Indiewire's Springboard column profiles up-and-comers in the film industry worthy of your attention.Few films arrived at the 2016 Sundance Film Festival with more buzz than Anna Rose Holmer's NEXT entry, "The Fits." The feature, which premiered last fall at the Venice Film Festival, arrived in Park City already bolstered by solid reviews, as Venice critics and audiences alike admired its naturalism, passion and beguiling subject matter (it follows a young boxer who decides to eschew the sport that's long bonded her with her older brother in order to join a dance team that soon falls into those eponymous fits), but the obvious star power of young lead Royalty Hightower is what has really pushed it into must-see territory for packs of Sundance-goers.
The film has already been picked up by Oscilloscope Laboratories for U.S. release, and Holmer will next screen the feature as part of the prestigious New Directors/New Films Festival in New York City in March. Buzz? It's got it, and Hightower is the marquee attraction. The film is only Hightower's first, but she slips with ease into the role of the scrappy young Toni, who decides to switch her athletic talents from the male-dominated world of boxing to the almost suffocatingly female-centric space of drill team dance. As Toni struggles to fit in with the award-winning The Lionesses, the team begins to crumble when some of its key members fall ill to so-called "fits" that may or may not be self-imposed.
Hightower sat down with Indiewire at Sundance to talk about the film, why she was scared about the audition process and why she's always wanted to be on TV.
On her audition: I was actually nervous, because it was like, I didn't know what they were going to ask me, I didn't know what they were going to want me to do. I just went in there, I answered all the questions.
On bonding with her director: I asked Anna what she likes to do, she likes some of the things that I like too, and dancing was one of them, she likes to dance.
On improvising during her audition: [Anna] had us do improv with a partner, and we had to make the other person laugh while they were sad. And I made her laugh! It was fun and I was nervous at the same time. I was just making funny faces and saying crazy things, but I made her laugh.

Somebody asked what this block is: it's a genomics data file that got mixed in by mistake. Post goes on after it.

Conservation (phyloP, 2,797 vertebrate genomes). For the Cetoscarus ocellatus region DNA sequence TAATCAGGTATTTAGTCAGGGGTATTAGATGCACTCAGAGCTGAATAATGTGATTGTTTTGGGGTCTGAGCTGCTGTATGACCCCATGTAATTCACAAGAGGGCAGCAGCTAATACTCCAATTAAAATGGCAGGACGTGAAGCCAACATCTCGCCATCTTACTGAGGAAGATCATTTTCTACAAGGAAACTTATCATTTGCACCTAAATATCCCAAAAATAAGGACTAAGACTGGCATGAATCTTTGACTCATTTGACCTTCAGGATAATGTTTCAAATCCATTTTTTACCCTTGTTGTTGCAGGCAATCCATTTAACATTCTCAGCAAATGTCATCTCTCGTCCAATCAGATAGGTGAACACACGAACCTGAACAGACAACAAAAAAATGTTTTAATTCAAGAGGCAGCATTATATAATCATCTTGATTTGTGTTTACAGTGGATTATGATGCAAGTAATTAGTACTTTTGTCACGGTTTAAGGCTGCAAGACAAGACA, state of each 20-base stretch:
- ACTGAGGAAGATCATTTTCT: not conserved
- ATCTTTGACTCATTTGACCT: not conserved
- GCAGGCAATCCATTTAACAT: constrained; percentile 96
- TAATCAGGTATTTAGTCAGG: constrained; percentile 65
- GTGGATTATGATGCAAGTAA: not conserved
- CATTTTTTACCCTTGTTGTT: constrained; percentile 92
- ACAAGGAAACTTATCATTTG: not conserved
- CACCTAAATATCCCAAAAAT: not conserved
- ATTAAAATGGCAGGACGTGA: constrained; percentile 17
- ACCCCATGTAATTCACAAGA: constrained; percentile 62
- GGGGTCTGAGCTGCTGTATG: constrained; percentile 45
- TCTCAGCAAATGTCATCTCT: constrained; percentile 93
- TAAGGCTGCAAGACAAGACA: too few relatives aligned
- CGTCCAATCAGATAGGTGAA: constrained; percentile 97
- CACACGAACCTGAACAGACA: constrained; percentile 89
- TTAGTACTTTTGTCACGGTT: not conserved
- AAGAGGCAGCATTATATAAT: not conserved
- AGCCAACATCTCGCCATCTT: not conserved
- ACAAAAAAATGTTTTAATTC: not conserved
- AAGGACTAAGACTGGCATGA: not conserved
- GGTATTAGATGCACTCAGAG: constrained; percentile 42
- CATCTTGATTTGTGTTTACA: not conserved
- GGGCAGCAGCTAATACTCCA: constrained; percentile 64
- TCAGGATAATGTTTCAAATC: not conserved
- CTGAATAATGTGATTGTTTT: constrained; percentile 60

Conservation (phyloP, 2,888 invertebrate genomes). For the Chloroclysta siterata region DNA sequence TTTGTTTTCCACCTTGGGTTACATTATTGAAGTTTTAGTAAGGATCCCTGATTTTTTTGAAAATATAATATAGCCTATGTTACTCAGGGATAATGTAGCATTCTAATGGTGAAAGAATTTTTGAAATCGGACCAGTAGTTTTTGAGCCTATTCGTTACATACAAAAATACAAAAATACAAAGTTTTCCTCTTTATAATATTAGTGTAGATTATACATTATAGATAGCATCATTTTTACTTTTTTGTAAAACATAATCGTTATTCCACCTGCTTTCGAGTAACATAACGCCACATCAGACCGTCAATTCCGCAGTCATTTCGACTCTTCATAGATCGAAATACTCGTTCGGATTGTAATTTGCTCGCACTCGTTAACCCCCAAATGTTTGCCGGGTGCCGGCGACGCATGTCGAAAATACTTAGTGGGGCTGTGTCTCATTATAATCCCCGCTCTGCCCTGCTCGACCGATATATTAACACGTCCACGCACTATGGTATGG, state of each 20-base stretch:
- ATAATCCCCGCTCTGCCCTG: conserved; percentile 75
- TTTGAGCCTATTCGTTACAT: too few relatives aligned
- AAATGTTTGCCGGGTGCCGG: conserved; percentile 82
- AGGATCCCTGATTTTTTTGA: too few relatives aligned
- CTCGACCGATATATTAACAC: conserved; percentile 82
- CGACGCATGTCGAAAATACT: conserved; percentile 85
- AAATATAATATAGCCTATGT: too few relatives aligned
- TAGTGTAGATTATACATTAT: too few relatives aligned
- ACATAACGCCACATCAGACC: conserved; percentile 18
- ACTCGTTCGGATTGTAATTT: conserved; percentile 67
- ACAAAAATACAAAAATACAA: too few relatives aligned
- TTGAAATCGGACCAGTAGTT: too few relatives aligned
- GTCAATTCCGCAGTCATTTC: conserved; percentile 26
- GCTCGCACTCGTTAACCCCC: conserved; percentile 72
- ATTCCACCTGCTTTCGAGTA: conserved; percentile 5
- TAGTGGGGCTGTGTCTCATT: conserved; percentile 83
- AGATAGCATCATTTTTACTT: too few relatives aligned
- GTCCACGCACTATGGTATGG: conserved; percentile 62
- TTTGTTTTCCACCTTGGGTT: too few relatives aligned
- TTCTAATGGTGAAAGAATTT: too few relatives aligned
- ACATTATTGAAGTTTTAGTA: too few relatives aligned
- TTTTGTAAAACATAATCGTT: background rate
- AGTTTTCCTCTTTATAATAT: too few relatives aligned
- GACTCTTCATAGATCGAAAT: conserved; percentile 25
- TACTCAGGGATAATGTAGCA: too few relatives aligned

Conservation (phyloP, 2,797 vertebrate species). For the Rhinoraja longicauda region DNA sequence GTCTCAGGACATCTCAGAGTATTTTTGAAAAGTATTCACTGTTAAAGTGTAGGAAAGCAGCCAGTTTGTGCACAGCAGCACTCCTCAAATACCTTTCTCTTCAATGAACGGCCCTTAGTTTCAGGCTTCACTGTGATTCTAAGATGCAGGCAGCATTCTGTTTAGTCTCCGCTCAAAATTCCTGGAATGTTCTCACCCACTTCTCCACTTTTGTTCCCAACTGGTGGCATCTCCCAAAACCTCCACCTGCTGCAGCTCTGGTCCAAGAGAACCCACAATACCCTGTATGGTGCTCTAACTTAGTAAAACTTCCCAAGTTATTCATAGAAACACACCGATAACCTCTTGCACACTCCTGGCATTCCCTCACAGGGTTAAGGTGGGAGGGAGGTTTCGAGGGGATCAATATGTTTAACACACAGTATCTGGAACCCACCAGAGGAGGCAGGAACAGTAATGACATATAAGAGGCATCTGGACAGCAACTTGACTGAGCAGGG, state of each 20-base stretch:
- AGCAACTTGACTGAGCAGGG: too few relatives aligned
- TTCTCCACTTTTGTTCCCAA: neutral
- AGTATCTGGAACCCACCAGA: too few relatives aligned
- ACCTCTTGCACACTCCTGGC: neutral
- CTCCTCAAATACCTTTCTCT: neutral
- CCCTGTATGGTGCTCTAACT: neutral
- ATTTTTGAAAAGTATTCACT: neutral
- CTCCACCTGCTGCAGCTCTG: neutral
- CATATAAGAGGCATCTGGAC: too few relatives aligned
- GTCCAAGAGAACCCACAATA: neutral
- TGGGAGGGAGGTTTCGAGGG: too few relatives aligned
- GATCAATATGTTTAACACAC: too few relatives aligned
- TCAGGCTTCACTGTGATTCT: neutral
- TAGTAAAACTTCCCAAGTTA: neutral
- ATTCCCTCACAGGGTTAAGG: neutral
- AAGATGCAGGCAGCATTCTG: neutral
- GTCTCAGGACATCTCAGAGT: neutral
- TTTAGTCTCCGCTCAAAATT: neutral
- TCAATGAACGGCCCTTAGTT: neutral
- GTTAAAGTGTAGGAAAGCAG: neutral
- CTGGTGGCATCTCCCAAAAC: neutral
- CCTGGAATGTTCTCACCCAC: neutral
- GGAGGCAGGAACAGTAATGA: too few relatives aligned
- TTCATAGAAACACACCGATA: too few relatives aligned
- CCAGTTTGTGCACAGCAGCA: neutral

On filming the movie: [Filming the movie] was hard. Some parts were hard, because we had to keep on doing them over and over. But some parts were really easy, where we just had to do one take. It was fun, because the whole team was there with me, so I wasn't just there by myself. And Beezy (her co-star, Alexis Neblett), she was great company. She's funny, too.
On the film's choreographed "fits": It was strange. Some of them were scary. Choreographing it was fun, but sometimes I forgot it. Most of them time I remembered the choreography.
On their Sundance premiere: I. Love. It. There were so many questions and it was a good crowd. They weren't negative. It's so beautiful here.
On her dancing career: [I've been dancing] since I was six. I used to always go to my sister's practices because she was already on a team. They were doing a parade and their coach asked me to hold the banner, it was like a banner that said "Q-KIDZ" and we just walked down the street holding it, and I told her I didn't want to hold the banner anymore. I said I wanted to dance, so she put me in the back of the parade and I was just dancing. After the parade, she told me to come back. I just kept coming back.
On the kind of films she wants to do: I want to do a scary movie. I want to do an action movie.
On her favorite thing from a recent scary movie: Chucky in "Child's Play."
On her acting dreams: I had [thought about acting] when I was littler, because I used to always want to be on TV. I always wanted to act, but I didn't know it was going actually happen. I just wanted it to.